Sold for £16,875
(including buyers premium)
Registration No: NNT 586W
Chassis No: T4DCYAL314800
The Talbot Sunbeam-Lotus was one of the most exciting hot-hatches to come out of the 1970s. Commissioned by Chrysler, Lotus was tasked with producing an effective entrant for international Group 4 rallying - to attempt to beat the dominant Ford Escort RS’s. Lotus utilised a 1.6 GLS shell and installed a 2.2-litre version of their 16-valve four-cylinder engine (the 'Type 911', a close relative to the Type 912 found in S2 and S3 Esprits) which was mated to a 5-speed ZF gearbox. Offered only in Black and Silver initially, they launched in 1979, with the high-compression 2174cc twin-cam engine breathed through two twin-choke Dell'Orto carburettors.
Developing 150bhp, the twin-cam engine was very tuneable (up to over 200bhp) for rally use and being rear-wheel drive and weighing only 960kgs, could reach 0-60mph in just 6.6 seconds. The design by Lotus didn’t stop at the engine only however, with the suspension and exhaust system being Lotus’ designs. Immediately proving extremely effective on the international rally stage, the Sunbeam-Lotus finished 1st, 3rd and 4th at the 1980 Lombard-RAC rally, Britain's round of the World Rally Championship. In 1981, the Sunbeam Lotus brought the entire manufacturer's championship to Talbot.
Chassis number T4DCYAL314800 was manufactured in the Linwood plant being finalised on the 6th of March 1980 according to the accompanying Sunbeam Lotus Owners Club Dating Certificate and is understood to have been supplied new to the German city of Aachen in left-hand-drive configuration. Fitted with the aforementioned 2172cc Lotus Type 911 16-valve engine mated to the five-speed ZF manual gearbox, the Sunbeam-Lotus is still finished in the original Embassy Black (albeit without the Grey stripe). Originally fitted with the Grey cloth Lotus interior upholstery, ‘NNT 586W’ now features a rally prepared interior including Sparco seats, roll-cage and Brantz rally meters.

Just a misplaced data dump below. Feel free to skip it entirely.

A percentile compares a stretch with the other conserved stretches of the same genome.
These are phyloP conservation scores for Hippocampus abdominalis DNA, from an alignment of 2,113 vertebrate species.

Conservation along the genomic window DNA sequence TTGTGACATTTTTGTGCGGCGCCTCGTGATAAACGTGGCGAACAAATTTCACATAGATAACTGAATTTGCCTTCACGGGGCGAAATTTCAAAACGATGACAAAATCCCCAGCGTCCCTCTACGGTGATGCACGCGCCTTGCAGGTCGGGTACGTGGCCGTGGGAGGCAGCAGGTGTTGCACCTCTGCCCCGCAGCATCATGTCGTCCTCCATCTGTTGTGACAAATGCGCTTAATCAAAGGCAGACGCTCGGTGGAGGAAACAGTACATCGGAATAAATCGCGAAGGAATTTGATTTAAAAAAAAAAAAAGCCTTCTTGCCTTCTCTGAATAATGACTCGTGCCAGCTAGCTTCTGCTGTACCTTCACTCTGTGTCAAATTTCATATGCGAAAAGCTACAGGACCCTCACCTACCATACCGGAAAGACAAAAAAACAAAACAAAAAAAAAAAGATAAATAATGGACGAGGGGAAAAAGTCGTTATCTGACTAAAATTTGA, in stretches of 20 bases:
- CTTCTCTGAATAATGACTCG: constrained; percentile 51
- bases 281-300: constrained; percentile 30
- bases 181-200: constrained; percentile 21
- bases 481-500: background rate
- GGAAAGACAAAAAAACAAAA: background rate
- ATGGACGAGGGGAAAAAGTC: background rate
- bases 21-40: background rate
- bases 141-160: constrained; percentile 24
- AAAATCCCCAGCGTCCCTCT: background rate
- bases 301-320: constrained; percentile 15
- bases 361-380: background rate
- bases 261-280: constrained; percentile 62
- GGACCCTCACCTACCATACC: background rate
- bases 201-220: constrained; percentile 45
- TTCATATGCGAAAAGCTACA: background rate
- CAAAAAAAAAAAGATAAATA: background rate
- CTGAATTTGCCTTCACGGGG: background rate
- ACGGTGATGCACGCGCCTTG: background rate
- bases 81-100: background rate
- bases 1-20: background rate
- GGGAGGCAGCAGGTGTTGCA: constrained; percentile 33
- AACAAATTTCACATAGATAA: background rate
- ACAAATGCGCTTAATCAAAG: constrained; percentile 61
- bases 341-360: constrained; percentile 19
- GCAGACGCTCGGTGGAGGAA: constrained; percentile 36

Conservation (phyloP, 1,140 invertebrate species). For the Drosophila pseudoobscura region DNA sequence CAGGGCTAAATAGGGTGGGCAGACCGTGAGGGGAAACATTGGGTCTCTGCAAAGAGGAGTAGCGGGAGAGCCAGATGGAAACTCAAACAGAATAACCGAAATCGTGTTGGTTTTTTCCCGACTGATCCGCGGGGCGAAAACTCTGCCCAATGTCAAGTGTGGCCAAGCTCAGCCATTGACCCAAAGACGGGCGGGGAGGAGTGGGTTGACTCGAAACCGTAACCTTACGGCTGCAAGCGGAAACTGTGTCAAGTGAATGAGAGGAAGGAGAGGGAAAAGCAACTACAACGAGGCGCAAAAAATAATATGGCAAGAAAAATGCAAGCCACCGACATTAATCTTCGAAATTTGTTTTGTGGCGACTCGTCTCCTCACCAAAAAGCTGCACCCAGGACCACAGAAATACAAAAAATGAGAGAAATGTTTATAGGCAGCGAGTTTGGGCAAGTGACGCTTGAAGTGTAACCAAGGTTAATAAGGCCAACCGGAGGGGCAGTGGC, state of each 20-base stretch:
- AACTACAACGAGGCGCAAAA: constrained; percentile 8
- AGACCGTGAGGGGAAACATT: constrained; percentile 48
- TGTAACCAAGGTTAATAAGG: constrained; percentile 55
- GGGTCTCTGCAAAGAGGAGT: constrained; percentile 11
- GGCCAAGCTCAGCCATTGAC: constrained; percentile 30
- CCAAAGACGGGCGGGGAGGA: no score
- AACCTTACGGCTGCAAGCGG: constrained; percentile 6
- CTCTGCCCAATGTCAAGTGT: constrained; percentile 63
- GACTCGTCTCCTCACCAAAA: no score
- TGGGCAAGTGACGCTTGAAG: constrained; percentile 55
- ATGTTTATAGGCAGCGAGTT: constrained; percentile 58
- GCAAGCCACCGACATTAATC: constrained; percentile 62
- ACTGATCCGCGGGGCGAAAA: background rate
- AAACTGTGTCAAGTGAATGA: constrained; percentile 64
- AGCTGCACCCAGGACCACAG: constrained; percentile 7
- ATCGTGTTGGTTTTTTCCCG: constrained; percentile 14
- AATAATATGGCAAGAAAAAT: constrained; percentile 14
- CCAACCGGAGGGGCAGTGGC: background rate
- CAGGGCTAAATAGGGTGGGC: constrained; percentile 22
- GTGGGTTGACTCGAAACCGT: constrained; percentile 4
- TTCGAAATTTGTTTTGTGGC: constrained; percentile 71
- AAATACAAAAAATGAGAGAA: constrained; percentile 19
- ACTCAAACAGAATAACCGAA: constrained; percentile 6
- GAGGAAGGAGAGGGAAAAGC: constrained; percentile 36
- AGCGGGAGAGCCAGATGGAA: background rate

Remaining on the continent until being imported into the United Kingdom in 2015 by the late-vendor, the Talbot-Lotus was retained by him until being offered today, making just one UK keeper to date. The late-vendor, a rally enthusiast and participant, uprated the Talbot-Lotus for use in historic rallying. Restored by him for competing in said historic rallies and competing on a few occasions in events (including as pictured with him at the helm), the Talbot-Lotus entered into dry storage following the vendors passing approximately two years ago until around six weeks previous. Benefitting from mechanical fettling so the Lotus would run and drive, ‘NNT 586W’ is likely to still require some further recommissioning following the period in storage.
Offered with a history file comprising documents regarding the importation and registration; a selection of German paperwork; a few past MOT certificates; the aforesaid Sunbeam Lotus Owners Club Dating Certificate; Dastek Dynamometers report from 2016 and a current V5C document. Interested parties should note that while being registered with the DVLA post-importation to the United Kingdom, the Talbot-Lotus has been registered to state the vehicle service number rather than the chassis number. Furthermore, since the catalogue went to press we have been contacted by the Membership Secretary / Treasurer of the Sunbeam Lotus Owners Club to say that the SLOC Dating Certificate on file was issued in response to a written request and not as the result of a first hand, physical inspection by a SLOC Official.
Please Note: The five spare alloys, spare differential and ten spare tyres are in storage in Buxton but are not present at the venue.
PLEASE NOTE: The late owner of this lot imported it from Europe as a restoration project in 2015. He subsequently obtained a Dating Certificate from the Sunbeam Lotus Owners’ Club which included the following information (our addition in italics):
‘This vehicle has been inspected (from owner supplied photographs) by the undersigned and verified that the original VIN and Service ID tags are present. The chassis number has been re-stamped on the bonnet slam panel; it bears the hallmarks of being a genuine stamp by the Talbot agent in Germany as a result of the car being prepared for competition by them and the original stamp being obscured by the strengthening process’.
On the basis that the car has been (a) used for competition, (b) prepared as such and (c) extensively restored, we do not know whether it retains its original bodyshell or not.
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